As can be seen in the chart above, where orange bars indicate decreasing vitamin D levels and green bars indicate increasing vitamin D levels, TC, LDL-C, and TG levels increased (worsened) when the vitamin D level went down by at least 10 ng/ml (25 nmol/L) over the year, and decreased (improved) when vitamin D level went up by at least 10 ng/ml over the year. For those whose vitamin D levels increased by 10 ng/ml (25 nmol/L) or more, compared to those whose levels decreased, there was an approximate reduction in
- Total Cholesterol by 10-12 mg/dL
- LDL-C by 7-8 mg/dL
- And Triglycerides by 21-28 mg/dL
These changes remained significant even after adjusting for age, sex, race, education, BMI, blood pressure, smoking status, geographical location, vitamin D level at baseline, and lipid level at baseline. While changes in HDL-C were observed, these changes were slight and not statistically significant for all groups.
In summary, this study showed that
“individuals who had year-over-year increases in vitamin D levels tended to have corresponding decreases in levels of TC, LDL-C, and TG. Conversely, individuals who had year-over-year decreases in vitamin D levels tended to have increases in TC, LDL-C, and TG levels.”
These findings support previous research showing that reductions in vitamin D levels are associated with worsening lipid profiles, and with this, the authors suggest that vitamin D supplementation may be of benefit for individuals with dyslipidemia.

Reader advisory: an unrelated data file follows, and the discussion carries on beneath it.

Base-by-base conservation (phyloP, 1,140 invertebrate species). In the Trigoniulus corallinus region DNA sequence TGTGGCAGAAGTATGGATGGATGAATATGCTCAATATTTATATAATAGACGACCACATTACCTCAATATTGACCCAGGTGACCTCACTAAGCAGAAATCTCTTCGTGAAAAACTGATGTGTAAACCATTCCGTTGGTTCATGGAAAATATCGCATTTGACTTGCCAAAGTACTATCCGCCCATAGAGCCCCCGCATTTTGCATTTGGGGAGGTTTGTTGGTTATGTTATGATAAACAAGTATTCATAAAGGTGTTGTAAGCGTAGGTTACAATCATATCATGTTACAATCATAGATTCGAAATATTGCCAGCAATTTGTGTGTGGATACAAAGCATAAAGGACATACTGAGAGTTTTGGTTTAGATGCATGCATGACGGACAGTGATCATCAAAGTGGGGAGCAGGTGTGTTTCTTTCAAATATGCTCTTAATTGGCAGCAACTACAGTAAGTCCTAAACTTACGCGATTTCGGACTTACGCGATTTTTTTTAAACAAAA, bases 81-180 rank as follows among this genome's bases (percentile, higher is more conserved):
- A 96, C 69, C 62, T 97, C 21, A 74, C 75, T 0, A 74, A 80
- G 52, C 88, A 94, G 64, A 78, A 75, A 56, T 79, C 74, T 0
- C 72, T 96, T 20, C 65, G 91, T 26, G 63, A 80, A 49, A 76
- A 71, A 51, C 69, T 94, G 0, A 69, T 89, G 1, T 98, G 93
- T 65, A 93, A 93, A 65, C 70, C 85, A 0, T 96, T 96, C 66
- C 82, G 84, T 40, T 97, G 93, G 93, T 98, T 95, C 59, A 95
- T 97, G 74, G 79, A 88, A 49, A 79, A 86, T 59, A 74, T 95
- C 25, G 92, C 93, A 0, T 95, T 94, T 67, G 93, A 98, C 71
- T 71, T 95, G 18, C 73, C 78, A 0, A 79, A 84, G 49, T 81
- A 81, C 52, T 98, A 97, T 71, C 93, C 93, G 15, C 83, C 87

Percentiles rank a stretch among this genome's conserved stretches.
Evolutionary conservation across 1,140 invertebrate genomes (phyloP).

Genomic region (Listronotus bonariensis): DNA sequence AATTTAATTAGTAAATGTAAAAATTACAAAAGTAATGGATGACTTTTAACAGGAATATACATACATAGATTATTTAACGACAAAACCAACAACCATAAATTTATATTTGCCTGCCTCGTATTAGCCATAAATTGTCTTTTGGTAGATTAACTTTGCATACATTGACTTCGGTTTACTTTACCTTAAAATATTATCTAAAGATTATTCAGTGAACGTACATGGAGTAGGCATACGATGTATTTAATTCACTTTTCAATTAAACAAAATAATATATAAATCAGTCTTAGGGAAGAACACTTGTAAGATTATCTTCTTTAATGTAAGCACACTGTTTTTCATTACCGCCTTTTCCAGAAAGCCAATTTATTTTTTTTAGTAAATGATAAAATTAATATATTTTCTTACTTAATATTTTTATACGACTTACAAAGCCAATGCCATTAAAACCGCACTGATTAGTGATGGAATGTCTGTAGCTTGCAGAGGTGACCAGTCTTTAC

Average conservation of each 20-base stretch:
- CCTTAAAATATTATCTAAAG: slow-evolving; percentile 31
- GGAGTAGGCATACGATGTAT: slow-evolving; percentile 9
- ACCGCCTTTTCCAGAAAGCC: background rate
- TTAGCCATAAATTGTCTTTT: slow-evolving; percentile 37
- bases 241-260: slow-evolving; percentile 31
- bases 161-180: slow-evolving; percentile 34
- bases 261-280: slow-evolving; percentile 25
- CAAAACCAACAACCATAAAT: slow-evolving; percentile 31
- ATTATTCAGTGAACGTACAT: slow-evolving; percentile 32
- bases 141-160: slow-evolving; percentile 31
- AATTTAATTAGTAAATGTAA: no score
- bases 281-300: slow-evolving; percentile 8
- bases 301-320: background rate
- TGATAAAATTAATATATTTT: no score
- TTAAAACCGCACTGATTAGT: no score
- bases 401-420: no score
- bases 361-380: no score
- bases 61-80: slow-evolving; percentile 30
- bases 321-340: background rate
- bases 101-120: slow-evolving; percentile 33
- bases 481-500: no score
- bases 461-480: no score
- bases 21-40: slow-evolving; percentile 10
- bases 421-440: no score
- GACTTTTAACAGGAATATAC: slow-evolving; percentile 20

Vitamin D is an Easily Modifiable Factor to Help Improve Disease Outcomes – Make Sure You Are Getting Enough
Having and maintaining healthy vitamin D levels and other nutrient levels can help improve your health now and for your future. Choose which to measure, such as your vitamin D, omega-3s, and essential minerals including magnesium and zinc, by creating your custom home test kit today. Take steps to improve the status of each of these measurements to benefit your overall health. You can also track your own intakes, symptoms and results to see what works best for YOU.
Enroll and test your levels today, learn what steps to take to improve your status of vitamin D (see below) and other nutrients and blood markers, and take action! By enrolling in the GrassrootsHealth projects, you are not only contributing valuable information to everyone, you are also gaining knowledge about how you could improve your own health through measuring and tracking your nutrient status, and educating yourself on how to improve it.
How Can You Use this Information for YOUR Health?
Having and maintaining healthy vitamin D and other nutrient levels can help improve your health now and for your future. Measuring is the only way to make sure you are getting enough!
STEP 1 Order your at-home blood spot test kit to measure vitamin D and other nutrients of concern to you, such as omega-3s, magnesium, essential and toxic elements (zinc, copper, selenium, lead, cadmium, mercury); include hsCRP as a marker of inflammation or HbA1c for blood sugar health
STEP 2 Answer the online questionnaire as part of the GrassrootsHealth study
STEP 3 Using our educational materials and tools (such as our dose calculators), assess your results to determine if you are in your desired target range or if actions should be taken to get there
STEP 4 After 3-6 months of implementing your changes, re-test to see if you have achieved your target level(s)